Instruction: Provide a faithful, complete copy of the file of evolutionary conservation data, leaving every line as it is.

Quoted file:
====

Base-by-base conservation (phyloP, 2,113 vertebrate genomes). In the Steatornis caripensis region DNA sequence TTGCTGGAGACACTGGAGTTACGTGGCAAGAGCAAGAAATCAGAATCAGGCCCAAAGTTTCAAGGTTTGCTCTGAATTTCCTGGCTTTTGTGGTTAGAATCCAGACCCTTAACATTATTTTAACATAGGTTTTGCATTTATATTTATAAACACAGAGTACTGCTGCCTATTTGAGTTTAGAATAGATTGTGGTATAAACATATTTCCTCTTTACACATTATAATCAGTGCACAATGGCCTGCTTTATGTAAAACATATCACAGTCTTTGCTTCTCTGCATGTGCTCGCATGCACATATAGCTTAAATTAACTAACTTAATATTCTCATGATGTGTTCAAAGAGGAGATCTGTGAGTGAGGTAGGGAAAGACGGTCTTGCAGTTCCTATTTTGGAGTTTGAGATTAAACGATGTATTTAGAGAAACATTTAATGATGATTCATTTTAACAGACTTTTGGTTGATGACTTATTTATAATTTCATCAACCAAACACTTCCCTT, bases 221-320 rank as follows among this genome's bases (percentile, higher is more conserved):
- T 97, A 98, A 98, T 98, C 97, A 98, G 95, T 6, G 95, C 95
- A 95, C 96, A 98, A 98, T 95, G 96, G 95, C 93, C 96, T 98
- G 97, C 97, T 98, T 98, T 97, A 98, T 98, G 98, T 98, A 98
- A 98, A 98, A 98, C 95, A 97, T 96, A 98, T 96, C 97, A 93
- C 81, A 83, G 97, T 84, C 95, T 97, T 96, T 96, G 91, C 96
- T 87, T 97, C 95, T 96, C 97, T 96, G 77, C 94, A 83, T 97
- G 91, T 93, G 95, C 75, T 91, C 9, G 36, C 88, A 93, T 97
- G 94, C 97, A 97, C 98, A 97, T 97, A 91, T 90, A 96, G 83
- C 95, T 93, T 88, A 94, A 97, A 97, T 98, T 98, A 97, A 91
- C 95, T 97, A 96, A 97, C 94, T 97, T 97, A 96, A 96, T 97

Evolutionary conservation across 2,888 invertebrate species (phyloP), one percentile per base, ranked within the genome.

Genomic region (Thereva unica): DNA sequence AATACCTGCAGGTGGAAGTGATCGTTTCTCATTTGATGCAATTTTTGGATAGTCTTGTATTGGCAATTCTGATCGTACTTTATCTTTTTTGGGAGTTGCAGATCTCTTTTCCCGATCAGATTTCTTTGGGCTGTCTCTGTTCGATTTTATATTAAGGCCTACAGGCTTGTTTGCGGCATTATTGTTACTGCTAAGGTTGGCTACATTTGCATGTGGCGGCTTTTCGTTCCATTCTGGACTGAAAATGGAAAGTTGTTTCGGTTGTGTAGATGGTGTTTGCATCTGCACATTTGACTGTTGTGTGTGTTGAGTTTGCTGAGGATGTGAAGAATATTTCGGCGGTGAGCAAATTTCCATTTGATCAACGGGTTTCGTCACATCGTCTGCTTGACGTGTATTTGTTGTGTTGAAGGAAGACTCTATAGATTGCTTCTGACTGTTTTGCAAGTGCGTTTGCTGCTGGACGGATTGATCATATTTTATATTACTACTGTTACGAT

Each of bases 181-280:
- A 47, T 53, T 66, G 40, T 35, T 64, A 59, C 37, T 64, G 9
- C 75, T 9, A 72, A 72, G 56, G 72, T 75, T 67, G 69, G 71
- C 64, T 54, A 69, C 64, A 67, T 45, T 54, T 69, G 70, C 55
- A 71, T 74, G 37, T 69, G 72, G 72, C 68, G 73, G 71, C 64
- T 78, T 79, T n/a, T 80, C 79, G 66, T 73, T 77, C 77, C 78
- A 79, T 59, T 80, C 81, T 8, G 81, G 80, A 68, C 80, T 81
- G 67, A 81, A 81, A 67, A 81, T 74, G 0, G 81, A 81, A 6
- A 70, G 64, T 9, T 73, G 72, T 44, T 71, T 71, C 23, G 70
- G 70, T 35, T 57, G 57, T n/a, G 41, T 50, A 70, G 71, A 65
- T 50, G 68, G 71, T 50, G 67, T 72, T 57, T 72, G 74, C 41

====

Base-by-base conservation (phyloP, 2,113 vertebrate genomes). In the Steatornis caripensis region DNA sequence TTGCTGGAGACACTGGAGTTACGTGGCAAGAGCAAGAAATCAGAATCAGGCCCAAAGTTTCAAGGTTTGCTCTGAATTTCCTGGCTTTTGTGGTTAGAATCCAGACCCTTAACATTATTTTAACATAGGTTTTGCATTTATATTTATAAACACAGAGTACTGCTGCCTATTTGAGTTTAGAATAGATTGTGGTATAAACATATTTCCTCTTTACACATTATAATCAGTGCACAATGGCCTGCTTTATGTAAAACATATCACAGTCTTTGCTTCTCTGCATGTGCTCGCATGCACATATAGCTTAAATTAACTAACTTAATATTCTCATGATGTGTTCAAAGAGGAGATCTGTGAGTGAGGTAGGGAAAGACGGTCTTGCAGTTCCTATTTTGGAGTTTGAGATTAAACGATGTATTTAGAGAAACATTTAATGATGATTCATTTTAACAGACTTTTGGTTGATGACTTATTTATAATTTCATCAACCAAACACTTCCCTT, bases 221-320 rank as follows among this genome's bases (percentile, higher is more conserved):
- T 97, A 98, A 98, T 98, C 97, A 98, G 95, T 6, G 95, C 95
- A 95, C 96, A 98, A 98, T 95, G 96, G 95, C 93, C 96, T 98
- G 97, C 97, T 98, T 98, T 97, A 98, T 98, G 98, T 98, A 98
- A 98, A 98, A 98, C 95, A 97, T 96, A 98, T 96, C 97, A 93
- C 81, A 83, G 97, T 84, C 95, T 97, T 96, T 96, G 91, C 96
- T 87, T 97, C 95, T 96, C 97, T 96, G 77, C 94, A 83, T 97
- G 91, T 93, G 95, C 75, T 91, C 9, G 36, C 88, A 93, T 97
- G 94, C 97, A 97, C 98, A 97, T 97, A 91, T 90, A 96, G 83
- C 95, T 93, T 88, A 94, A 97, A 97, T 98, T 98, A 97, A 91
- C 95, T 97, A 96, A 97, C 94, T 97, T 97, A 96, A 96, T 97

Evolutionary conservation across 2,888 invertebrate species (phyloP), one percentile per base, ranked within the genome.

Genomic region (Thereva unica): DNA sequence AATACCTGCAGGTGGAAGTGATCGTTTCTCATTTGATGCAATTTTTGGATAGTCTTGTATTGGCAATTCTGATCGTACTTTATCTTTTTTGGGAGTTGCAGATCTCTTTTCCCGATCAGATTTCTTTGGGCTGTCTCTGTTCGATTTTATATTAAGGCCTACAGGCTTGTTTGCGGCATTATTGTTACTGCTAAGGTTGGCTACATTTGCATGTGGCGGCTTTTCGTTCCATTCTGGACTGAAAATGGAAAGTTGTTTCGGTTGTGTAGATGGTGTTTGCATCTGCACATTTGACTGTTGTGTGTGTTGAGTTTGCTGAGGATGTGAAGAATATTTCGGCGGTGAGCAAATTTCCATTTGATCAACGGGTTTCGTCACATCGTCTGCTTGACGTGTATTTGTTGTGTTGAAGGAAGACTCTATAGATTGCTTCTGACTGTTTTGCAAGTGCGTTTGCTGCTGGACGGATTGATCATATTTTATATTACTACTGTTACGAT

Each of bases 181-280:
- A 47, T 53, T 66, G 40, T 35, T 64, A 59, C 37, T 64, G 9
- C 75, T 9, A 72, A 72, G 56, G 72, T 75, T 67, G 69, G 71
- C 64, T 54, A 69, C 64, A 67, T 45, T 54, T 69, G 70, C 55
- A 71, T 74, G 37, T 69, G 72, G 72, C 68, G 73, G 71, C 64
- T 78, T 79, T n/a, T 80, C 79, G 66, T 73, T 77, C 77, C 78
- A 79, T 59, T 80, C 81, T 8, G 81, G 80, A 68, C 80, T 81
- G 67, A 81, A 81, A 67, A 81, T 74, G 0, G 81, A 81, A 6
- A 70, G 64, T 9, T 73, G 72, T 44, T 71, T 71, C 23, G 70
- G 70, T 35, T 57, G 57, T n/a, G 41, T 50, A 70, G 71, A 65
- T 50, G 68, G 71, T 50, G 67, T 72, T 57, T 72, G 74, C 41